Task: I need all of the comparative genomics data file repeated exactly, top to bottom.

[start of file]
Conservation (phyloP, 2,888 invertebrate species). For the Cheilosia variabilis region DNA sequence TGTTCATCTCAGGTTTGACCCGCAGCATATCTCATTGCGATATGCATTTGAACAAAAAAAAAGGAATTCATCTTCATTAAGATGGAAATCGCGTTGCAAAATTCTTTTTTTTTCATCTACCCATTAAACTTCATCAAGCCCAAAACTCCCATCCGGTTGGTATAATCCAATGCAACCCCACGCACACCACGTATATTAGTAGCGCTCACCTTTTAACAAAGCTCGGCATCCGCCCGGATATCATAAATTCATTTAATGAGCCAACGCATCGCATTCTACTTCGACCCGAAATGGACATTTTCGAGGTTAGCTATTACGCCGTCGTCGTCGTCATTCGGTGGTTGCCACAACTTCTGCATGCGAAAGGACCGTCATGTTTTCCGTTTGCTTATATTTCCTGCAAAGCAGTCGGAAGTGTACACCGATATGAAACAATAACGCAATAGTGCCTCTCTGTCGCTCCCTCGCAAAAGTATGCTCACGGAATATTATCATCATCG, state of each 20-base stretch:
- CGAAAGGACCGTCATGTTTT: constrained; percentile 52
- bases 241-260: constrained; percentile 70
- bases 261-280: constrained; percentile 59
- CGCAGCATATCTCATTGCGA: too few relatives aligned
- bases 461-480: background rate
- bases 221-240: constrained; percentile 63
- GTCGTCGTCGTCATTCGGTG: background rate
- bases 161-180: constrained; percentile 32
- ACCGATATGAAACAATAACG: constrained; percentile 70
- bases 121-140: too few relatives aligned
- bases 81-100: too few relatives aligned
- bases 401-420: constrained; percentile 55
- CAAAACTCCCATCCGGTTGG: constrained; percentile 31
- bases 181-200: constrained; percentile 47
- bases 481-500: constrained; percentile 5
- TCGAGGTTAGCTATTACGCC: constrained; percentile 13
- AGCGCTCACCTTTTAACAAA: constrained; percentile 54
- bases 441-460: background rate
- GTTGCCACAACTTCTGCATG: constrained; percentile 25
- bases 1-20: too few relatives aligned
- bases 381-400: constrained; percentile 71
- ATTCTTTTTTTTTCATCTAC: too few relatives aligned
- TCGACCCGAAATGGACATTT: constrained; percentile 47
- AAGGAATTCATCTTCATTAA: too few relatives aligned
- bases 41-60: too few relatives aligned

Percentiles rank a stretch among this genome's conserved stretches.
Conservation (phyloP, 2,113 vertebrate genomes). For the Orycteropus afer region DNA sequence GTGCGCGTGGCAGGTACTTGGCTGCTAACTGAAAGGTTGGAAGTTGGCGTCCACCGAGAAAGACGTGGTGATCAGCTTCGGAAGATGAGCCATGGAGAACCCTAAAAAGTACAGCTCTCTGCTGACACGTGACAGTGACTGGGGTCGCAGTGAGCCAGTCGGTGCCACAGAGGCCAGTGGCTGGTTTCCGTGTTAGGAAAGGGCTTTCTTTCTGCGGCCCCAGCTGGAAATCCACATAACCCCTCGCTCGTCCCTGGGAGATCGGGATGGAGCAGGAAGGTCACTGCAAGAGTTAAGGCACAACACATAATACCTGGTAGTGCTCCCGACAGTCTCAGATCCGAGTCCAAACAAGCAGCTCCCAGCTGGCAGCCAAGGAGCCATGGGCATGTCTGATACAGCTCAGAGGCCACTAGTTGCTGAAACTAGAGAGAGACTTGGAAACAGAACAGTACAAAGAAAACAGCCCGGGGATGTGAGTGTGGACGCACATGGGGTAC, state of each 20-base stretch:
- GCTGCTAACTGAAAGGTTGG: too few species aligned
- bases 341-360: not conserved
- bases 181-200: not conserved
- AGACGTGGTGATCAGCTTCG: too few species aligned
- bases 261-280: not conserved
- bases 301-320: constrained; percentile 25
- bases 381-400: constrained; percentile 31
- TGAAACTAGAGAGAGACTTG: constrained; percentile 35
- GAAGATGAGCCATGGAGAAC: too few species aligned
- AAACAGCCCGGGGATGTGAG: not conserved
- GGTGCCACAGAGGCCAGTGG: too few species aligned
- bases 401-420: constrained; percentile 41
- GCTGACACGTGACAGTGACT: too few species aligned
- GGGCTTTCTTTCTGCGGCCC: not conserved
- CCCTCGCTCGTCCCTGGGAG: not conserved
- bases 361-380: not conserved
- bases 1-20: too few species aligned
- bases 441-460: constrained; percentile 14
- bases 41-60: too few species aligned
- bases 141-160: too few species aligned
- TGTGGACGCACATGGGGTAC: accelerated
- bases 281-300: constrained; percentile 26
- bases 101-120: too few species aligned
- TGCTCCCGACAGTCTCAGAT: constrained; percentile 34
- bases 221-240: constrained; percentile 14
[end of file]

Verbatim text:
Conservation (phyloP, 2,888 invertebrate species). For the Cheilosia variabilis region DNA sequence TGTTCATCTCAGGTTTGACCCGCAGCATATCTCATTGCGATATGCATTTGAACAAAAAAAAAGGAATTCATCTTCATTAAGATGGAAATCGCGTTGCAAAATTCTTTTTTTTTCATCTACCCATTAAACTTCATCAAGCCCAAAACTCCCATCCGGTTGGTATAATCCAATGCAACCCCACGCACACCACGTATATTAGTAGCGCTCACCTTTTAACAAAGCTCGGCATCCGCCCGGATATCATAAATTCATTTAATGAGCCAACGCATCGCATTCTACTTCGACCCGAAATGGACATTTTCGAGGTTAGCTATTACGCCGTCGTCGTCGTCATTCGGTGGTTGCCACAACTTCTGCATGCGAAAGGACCGTCATGTTTTCCGTTTGCTTATATTTCCTGCAAAGCAGTCGGAAGTGTACACCGATATGAAACAATAACGCAATAGTGCCTCTCTGTCGCTCCCTCGCAAAAGTATGCTCACGGAATATTATCATCATCG, state of each 20-base stretch:
- CGAAAGGACCGTCATGTTTT: constrained; percentile 52
- bases 241-260: constrained; percentile 70
- bases 261-280: constrained; percentile 59
- CGCAGCATATCTCATTGCGA: too few relatives aligned
- bases 461-480: background rate
- bases 221-240: constrained; percentile 63
- GTCGTCGTCGTCATTCGGTG: background rate
- bases 161-180: constrained; percentile 32
- ACCGATATGAAACAATAACG: constrained; percentile 70
- bases 121-140: too few relatives aligned
- bases 81-100: too few relatives aligned
- bases 401-420: constrained; percentile 55
- CAAAACTCCCATCCGGTTGG: constrained; percentile 31
- bases 181-200: constrained; percentile 47
- bases 481-500: constrained; percentile 5
- TCGAGGTTAGCTATTACGCC: constrained; percentile 13
- AGCGCTCACCTTTTAACAAA: constrained; percentile 54
- bases 441-460: background rate
- GTTGCCACAACTTCTGCATG: constrained; percentile 25
- bases 1-20: too few relatives aligned
- bases 381-400: constrained; percentile 71
- ATTCTTTTTTTTTCATCTAC: too few relatives aligned
- TCGACCCGAAATGGACATTT: constrained; percentile 47
- AAGGAATTCATCTTCATTAA: too few relatives aligned
- bases 41-60: too few relatives aligned

Percentiles rank a stretch among this genome's conserved stretches.
Conservation (phyloP, 2,113 vertebrate genomes). For the Orycteropus afer region DNA sequence GTGCGCGTGGCAGGTACTTGGCTGCTAACTGAAAGGTTGGAAGTTGGCGTCCACCGAGAAAGACGTGGTGATCAGCTTCGGAAGATGAGCCATGGAGAACCCTAAAAAGTACAGCTCTCTGCTGACACGTGACAGTGACTGGGGTCGCAGTGAGCCAGTCGGTGCCACAGAGGCCAGTGGCTGGTTTCCGTGTTAGGAAAGGGCTTTCTTTCTGCGGCCCCAGCTGGAAATCCACATAACCCCTCGCTCGTCCCTGGGAGATCGGGATGGAGCAGGAAGGTCACTGCAAGAGTTAAGGCACAACACATAATACCTGGTAGTGCTCCCGACAGTCTCAGATCCGAGTCCAAACAAGCAGCTCCCAGCTGGCAGCCAAGGAGCCATGGGCATGTCTGATACAGCTCAGAGGCCACTAGTTGCTGAAACTAGAGAGAGACTTGGAAACAGAACAGTACAAAGAAAACAGCCCGGGGATGTGAGTGTGGACGCACATGGGGTAC, state of each 20-base stretch:
- GCTGCTAACTGAAAGGTTGG: too few species aligned
- bases 341-360: not conserved
- bases 181-200: not conserved
- AGACGTGGTGATCAGCTTCG: too few species aligned
- bases 261-280: not conserved
- bases 301-320: constrained; percentile 25
- bases 381-400: constrained; percentile 31
- TGAAACTAGAGAGAGACTTG: constrained; percentile 35
- GAAGATGAGCCATGGAGAAC: too few species aligned
- AAACAGCCCGGGGATGTGAG: not conserved
- GGTGCCACAGAGGCCAGTGG: too few species aligned
- bases 401-420: constrained; percentile 41
- GCTGACACGTGACAGTGACT: too few species aligned
- GGGCTTTCTTTCTGCGGCCC: not conserved
- CCCTCGCTCGTCCCTGGGAG: not conserved
- bases 361-380: not conserved
- bases 1-20: too few species aligned
- bases 441-460: constrained; percentile 14
- bases 41-60: too few species aligned
- bases 141-160: too few species aligned
- TGTGGACGCACATGGGGTAC: accelerated
- bases 281-300: constrained; percentile 26
- bases 101-120: too few species aligned
- TGCTCCCGACAGTCTCAGAT: constrained; percentile 34
- bases 221-240: constrained; percentile 14